For as long as there are Bishops in the House of Lords, there are many who believe that their appointment ought to be subject to a degree of political and democratic accountability. But we are where we are, and it is not where the Times suggest we are: Theresa May is in no position to facilitate a “power grab” by any female candidate for Bishop of London; nor will the Prime Minister “oversee” the process in any way which gives her authority to intervene, or even to advise.

Perhaps it is time to consider reforming the ghastly opaque and bureaucratic mechanism by which our bishops are chosen, for God forbid that the next Bishop of London might be chosen “to make a statement” about gender power. The Crown Nominations Commission is composed of learned and experienced individuals, each of whom will have their own proclivities, biases and theological preferences. And each of them will be abundantly aware of the challenges and opportunities that should be taken into account in considering the appointment. If they are not, they shouldn’t be there.

Might it not be a good idea to appoint a Bishop of London who preaches that salvation is to be found in Christ alone; or one who will ‘hold the traditions which ye have been taught, whether by word, or our epistle‘ (2Thess 2:15)? How about one who adheres to the XXXIX Articles? Wouldn’t these be better statements for the new Bishop of London to make than “Hey, look, I’m a woman!”?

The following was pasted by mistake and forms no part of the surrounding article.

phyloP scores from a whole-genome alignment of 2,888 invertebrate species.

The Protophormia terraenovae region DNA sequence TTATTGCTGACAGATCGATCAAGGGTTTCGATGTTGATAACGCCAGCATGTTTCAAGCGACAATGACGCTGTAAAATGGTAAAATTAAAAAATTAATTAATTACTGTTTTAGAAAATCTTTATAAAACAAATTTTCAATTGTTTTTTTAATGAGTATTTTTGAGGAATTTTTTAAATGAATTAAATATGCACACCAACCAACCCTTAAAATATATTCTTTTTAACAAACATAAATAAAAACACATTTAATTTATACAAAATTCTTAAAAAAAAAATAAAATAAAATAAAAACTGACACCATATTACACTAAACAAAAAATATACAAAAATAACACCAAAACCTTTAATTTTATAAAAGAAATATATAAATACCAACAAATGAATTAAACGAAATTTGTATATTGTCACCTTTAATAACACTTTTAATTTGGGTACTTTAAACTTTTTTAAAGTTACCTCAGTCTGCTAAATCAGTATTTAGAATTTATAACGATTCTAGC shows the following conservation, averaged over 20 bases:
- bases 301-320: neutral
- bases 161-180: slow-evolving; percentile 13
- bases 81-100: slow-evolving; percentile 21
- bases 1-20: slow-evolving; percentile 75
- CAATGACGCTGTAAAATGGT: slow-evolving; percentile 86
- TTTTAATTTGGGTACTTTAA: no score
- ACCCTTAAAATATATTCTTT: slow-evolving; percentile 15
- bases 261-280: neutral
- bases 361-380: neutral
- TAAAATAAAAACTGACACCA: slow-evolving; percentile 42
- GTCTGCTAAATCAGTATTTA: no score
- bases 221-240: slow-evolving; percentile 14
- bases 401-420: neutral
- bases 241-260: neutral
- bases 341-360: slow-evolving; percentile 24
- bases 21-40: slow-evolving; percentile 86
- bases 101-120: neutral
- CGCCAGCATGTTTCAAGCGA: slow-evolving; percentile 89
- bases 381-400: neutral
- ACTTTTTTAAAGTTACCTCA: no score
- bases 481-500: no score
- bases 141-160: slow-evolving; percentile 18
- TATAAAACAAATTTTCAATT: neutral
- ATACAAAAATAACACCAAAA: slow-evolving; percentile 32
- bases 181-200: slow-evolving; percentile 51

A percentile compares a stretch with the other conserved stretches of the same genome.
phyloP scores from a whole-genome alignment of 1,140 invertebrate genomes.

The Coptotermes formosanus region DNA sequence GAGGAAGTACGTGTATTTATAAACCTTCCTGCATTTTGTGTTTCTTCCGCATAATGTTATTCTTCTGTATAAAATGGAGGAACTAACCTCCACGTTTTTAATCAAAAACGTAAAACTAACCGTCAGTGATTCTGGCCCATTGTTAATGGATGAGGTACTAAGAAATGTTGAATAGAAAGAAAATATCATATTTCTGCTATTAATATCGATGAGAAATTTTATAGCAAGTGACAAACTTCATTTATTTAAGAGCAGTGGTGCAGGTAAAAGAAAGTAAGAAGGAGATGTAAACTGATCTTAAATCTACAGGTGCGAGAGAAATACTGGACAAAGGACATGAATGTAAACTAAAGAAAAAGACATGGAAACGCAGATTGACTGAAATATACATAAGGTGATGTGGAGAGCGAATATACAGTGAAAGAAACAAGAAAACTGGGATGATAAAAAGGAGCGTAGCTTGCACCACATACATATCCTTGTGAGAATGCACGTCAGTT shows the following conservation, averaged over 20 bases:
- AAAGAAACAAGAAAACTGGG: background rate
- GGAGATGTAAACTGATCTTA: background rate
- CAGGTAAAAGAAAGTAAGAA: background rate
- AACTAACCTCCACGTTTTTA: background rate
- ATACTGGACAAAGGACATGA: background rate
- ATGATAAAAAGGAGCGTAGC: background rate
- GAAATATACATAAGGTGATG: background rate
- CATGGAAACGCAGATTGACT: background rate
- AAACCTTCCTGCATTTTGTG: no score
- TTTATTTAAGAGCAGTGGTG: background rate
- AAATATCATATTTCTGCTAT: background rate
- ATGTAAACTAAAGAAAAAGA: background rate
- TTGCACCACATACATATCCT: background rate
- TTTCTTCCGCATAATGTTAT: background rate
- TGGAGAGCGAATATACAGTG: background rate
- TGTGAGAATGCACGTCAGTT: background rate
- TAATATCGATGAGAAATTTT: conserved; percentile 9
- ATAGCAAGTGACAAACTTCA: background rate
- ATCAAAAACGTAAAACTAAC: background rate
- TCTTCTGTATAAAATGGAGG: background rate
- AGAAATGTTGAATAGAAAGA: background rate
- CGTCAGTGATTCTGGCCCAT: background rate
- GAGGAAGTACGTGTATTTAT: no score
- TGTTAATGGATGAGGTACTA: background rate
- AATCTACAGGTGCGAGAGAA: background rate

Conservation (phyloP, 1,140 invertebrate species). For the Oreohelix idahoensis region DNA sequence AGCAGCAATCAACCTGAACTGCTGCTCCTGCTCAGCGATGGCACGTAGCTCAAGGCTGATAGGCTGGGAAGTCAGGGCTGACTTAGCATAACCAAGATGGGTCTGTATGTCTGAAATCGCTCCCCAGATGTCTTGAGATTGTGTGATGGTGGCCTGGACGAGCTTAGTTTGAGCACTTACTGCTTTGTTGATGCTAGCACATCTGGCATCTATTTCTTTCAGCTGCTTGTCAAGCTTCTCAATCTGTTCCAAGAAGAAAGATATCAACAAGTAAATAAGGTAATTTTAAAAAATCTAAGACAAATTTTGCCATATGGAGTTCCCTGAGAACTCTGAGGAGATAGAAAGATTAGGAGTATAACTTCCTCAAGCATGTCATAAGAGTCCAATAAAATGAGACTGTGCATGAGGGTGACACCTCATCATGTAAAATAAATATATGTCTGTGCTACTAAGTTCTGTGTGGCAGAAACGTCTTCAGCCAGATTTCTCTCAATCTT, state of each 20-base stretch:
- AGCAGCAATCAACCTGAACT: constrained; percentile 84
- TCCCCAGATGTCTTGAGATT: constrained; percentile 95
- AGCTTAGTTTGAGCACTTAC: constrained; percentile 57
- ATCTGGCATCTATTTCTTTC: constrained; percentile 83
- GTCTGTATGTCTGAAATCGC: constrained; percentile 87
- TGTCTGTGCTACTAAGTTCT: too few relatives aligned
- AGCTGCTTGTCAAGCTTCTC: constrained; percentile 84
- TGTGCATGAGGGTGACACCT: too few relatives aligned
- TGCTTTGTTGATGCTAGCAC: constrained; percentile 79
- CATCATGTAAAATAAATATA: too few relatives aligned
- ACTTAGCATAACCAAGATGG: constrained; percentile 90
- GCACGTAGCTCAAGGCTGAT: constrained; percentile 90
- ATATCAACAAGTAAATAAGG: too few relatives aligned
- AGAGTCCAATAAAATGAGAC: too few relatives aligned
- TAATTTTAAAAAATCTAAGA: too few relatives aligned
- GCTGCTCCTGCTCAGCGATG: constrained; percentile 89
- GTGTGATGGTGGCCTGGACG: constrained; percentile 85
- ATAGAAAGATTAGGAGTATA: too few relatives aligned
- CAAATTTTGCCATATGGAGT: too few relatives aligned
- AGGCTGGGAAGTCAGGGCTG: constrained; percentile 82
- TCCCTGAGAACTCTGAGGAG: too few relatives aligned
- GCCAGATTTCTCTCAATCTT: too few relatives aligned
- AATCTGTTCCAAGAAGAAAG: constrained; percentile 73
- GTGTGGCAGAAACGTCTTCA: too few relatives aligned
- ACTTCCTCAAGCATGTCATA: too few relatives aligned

Should the CNC choose a woman, she is unlikely to be a female Richard Chartres: the Commission as constituted is a self-perpetuating oligarchy of the theologically liberal and politically left-leaning, and their choice of Bishop will naturally reflect this (Chartres didn’t, after all, make it to Canterbury). Perhaps Gordon Brown knew this in 2007 when he surrendered the Royal Prerogative. Basically, the CNC’s preferred candidate will already be the choice of the Prime Minister and Archbishops’ Secretaries for Appointments, and there’s nothing anyone can do about it – it’s less democratic than a papal conclave.

Of course, Her Majesty the Queen, being the Church’s Supreme Governor, could veto the chosen candidate and instruct the Commission to elect another. But that is not remotely likely.

Nor is it likely that Theresa May will attempt to use the Vacancy in See “to make a statement”.

Frankly, the Scottish Presbyterian Gordon Brown bequeathed the Church of England something of a dog’s breakfast. It is time to reform the reform.